Investing based on geopolitical events

By DAVID MOON, Moon Capital Management
January 6, 2008

When an assassin's attack killed Benazir Bhutto, leader of the Pakistan People's Party and candidate for prime minister, 10 days ago, financial markets around the world stopped and took notice. Pakistan has nuclear weapons. If terrorists can affect the outcome of its national elections, that's scary. And if political candidates are killing one another'

Either way, political unrest in a country that has weapons capable of destroying millions of people at once is not a good thing. The ensuing riots add to the concern about who is in control of the country and their weapons arsenal. That doesn't make investors feel warm and fuzzy either.

But should you be making investment decisions based on geopolitical events like that?

It is tempting, especially at a time when there's so much uncertainty in the U.S., albeit without the street rioting and assassinations.

That temptation, however, is the result of our all-too-human habit of focusing on the most recent events, not necessarily the most important or relevant events. In the short term, financial markets will react to all sorts of geopolitical, geological or even meteorological shocks, but those types of influences are fleeting and non-predictive of long-term price behavior.

In other words, don't bet your money based on wars.

Between September 1939 and August 1945, perhaps as many 70 million people died as a result of the Second World War. More than 400,000 of these were U.S. citizens. This period also included the eighth worst stock-market crash in U.S. history, when the Dow Jones Industrial Average declined more than 40 percent.

During the entire war period, however, U.S. stocks returned 98 percent, or more than 12 percent a year.

The Korean War, although gruesome on the battlefield, was even more generous to investors. Stocks advanced at an average annual rate of 18.85 percent from 1950 to 1953.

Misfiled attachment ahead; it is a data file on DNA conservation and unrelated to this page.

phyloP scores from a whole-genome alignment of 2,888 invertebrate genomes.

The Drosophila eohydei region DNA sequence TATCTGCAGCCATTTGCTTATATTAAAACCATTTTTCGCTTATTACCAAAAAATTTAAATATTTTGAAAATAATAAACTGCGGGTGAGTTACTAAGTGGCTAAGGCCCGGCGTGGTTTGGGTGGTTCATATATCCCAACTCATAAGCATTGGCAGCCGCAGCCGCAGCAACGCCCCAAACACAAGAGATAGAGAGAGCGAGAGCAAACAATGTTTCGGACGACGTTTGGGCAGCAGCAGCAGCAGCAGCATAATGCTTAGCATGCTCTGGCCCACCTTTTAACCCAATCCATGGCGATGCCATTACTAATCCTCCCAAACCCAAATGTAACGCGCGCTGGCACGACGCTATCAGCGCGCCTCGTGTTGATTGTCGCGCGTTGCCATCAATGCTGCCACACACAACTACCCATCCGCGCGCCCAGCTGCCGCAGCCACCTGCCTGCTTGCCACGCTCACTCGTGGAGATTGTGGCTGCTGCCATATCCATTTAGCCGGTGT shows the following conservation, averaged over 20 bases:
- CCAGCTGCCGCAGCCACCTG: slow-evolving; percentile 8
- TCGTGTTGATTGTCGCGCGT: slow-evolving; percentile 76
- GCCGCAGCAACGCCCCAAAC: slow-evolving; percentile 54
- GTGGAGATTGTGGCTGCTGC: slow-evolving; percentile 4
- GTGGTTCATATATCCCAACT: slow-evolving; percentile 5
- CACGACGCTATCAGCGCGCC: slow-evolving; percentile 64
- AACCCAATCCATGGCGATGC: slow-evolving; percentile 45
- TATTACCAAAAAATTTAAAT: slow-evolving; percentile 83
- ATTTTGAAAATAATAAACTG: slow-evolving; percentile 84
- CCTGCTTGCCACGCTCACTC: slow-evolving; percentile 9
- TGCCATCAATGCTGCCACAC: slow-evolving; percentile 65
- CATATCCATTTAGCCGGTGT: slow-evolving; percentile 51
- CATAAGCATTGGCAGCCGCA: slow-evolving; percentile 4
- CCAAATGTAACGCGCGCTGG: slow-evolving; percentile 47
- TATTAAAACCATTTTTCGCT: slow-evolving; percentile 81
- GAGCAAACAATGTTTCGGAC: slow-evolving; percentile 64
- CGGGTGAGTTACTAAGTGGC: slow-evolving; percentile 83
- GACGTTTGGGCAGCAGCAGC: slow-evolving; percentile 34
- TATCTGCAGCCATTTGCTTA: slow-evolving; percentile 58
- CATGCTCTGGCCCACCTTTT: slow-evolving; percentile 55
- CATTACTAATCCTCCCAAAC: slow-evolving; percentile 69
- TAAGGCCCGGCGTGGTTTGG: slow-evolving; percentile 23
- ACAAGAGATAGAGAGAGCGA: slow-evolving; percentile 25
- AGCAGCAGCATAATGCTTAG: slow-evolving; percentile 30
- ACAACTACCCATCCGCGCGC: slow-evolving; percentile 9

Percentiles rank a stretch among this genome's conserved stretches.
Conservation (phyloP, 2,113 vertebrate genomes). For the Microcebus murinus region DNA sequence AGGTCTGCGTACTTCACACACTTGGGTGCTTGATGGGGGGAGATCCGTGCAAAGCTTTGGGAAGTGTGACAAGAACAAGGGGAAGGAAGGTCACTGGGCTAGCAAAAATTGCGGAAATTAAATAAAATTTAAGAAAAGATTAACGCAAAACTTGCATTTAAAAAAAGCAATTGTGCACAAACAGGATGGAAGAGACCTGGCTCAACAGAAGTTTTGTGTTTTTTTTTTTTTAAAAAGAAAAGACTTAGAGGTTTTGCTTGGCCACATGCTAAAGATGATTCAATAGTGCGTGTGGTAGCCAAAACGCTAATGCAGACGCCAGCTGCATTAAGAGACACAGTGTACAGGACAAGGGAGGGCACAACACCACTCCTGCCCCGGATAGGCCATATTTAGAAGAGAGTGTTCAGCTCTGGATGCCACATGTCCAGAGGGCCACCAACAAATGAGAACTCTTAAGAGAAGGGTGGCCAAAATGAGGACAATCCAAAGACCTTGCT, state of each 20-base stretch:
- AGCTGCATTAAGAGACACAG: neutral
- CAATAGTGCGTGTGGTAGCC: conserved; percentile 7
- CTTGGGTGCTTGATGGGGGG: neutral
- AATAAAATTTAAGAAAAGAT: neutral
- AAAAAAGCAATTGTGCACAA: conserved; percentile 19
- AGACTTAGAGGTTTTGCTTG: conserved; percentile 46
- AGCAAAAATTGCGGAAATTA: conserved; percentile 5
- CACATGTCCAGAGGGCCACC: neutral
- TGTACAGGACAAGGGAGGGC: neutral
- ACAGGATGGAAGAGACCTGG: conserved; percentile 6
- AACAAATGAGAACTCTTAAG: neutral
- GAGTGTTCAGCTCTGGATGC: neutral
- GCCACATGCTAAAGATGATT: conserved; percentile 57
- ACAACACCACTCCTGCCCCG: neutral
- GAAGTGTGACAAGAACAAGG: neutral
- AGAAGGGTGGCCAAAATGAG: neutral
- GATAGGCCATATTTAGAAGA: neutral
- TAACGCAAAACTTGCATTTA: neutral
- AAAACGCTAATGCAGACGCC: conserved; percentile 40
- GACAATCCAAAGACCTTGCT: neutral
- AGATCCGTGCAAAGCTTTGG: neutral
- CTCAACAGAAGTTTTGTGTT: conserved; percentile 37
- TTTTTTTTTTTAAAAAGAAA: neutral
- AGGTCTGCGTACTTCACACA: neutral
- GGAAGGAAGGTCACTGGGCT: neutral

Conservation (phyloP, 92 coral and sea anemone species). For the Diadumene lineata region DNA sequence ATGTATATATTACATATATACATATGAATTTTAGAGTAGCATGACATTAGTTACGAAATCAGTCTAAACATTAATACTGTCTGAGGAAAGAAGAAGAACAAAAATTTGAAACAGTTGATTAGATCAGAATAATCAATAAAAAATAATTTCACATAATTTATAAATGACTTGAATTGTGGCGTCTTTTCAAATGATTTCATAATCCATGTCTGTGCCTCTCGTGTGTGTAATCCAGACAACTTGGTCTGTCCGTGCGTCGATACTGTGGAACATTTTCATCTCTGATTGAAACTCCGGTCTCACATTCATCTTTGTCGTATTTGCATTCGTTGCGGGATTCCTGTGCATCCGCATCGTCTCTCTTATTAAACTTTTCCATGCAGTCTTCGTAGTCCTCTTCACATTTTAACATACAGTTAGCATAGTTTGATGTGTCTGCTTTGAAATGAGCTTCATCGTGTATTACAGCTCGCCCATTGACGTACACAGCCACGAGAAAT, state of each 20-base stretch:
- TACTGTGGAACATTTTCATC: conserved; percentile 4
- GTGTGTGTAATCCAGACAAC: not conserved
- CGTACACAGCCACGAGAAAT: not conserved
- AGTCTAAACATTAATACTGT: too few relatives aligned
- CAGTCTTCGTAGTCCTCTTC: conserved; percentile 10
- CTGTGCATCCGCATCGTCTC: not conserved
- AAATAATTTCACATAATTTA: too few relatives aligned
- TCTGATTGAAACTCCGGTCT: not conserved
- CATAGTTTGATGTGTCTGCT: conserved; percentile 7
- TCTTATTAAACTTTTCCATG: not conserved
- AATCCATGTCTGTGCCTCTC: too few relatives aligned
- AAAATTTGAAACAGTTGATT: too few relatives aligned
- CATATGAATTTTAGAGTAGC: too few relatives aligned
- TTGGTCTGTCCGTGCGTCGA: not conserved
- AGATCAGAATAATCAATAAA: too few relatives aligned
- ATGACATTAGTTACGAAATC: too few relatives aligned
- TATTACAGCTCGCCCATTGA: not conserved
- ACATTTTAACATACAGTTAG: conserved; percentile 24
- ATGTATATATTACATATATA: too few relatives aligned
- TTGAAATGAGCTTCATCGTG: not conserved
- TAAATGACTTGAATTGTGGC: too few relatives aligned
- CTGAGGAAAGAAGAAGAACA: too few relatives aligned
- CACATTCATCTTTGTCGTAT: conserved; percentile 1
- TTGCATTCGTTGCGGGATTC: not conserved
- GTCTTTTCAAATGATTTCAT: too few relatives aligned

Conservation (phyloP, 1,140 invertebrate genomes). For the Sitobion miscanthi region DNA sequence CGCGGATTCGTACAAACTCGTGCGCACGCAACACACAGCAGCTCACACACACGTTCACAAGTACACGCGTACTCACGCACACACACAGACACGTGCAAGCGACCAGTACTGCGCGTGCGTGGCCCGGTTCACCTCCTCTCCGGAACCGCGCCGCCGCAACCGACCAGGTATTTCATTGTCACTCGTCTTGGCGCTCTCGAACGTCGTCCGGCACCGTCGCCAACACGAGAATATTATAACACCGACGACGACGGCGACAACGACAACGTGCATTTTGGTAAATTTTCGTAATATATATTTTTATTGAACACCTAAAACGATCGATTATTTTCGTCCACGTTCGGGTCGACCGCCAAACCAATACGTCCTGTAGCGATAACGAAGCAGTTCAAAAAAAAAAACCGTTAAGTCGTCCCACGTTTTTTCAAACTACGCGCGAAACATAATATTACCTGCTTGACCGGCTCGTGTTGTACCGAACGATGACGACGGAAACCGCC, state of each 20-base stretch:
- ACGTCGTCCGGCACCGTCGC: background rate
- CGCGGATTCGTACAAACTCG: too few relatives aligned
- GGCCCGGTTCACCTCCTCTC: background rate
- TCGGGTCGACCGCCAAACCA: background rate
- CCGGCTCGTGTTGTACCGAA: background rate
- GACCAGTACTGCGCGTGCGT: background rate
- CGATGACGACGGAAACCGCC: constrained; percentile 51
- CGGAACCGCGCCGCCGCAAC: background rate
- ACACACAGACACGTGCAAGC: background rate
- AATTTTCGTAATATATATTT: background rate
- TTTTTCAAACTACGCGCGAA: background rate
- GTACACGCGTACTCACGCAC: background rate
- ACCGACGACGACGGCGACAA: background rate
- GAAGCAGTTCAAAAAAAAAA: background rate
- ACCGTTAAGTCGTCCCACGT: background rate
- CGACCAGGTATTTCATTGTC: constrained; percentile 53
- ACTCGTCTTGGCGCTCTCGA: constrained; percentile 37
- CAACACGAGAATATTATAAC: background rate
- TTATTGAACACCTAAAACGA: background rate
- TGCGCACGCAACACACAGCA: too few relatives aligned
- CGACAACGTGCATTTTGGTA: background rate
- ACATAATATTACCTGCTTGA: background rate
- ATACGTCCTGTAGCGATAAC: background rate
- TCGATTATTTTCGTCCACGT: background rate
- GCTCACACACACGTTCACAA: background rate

But don't think that military conflict guarantees excellent investment returns. During the 11 drawn-out years of the Vietnam War, stocks managed a mere 3.91 percent a year. It was among the worst 11-year periods for stocks during the 20th century.

Let's look at another series of events, this time a seemingly perfect storm of economic and political crises. Domestic and foreign confidence in the U.S. economy was faltering. A credit crunch, combined with increased worldwide demand for non-dollar-denominated investments, placed great pressure on the U.S. economy. The president's political capital had dwindled, even within his own party. He was accused of being little more than a front man for big business. New York banking giant J.P. Morgan was profiting nicely from a cozy relationship with the federal government.

Sound familiar? The year was 1896 and the president was Grover Cleveland. In one month that year, the Dow Jones Industrial Average dropped 17 percent.

But over the next 12 months, the Dow increased 72 percent. Over three years, the gain was 134 percent.

In each of these cases, the external events had little or no long-term impact on stock prices. The most influential factor on the subsequent multi-year move in stock prices was the level of stock prices relative to corporate earnings prior to the external event.

That is, future stock prices were a function of the attractiveness of then-current stock prices.

David Moon is president of Moon Capital Management, a Knoxville-based investment management firm. This article originally appeared in the News Sentinel (Knoxville, TN).

Add me to your commentary distribution list.

MCM website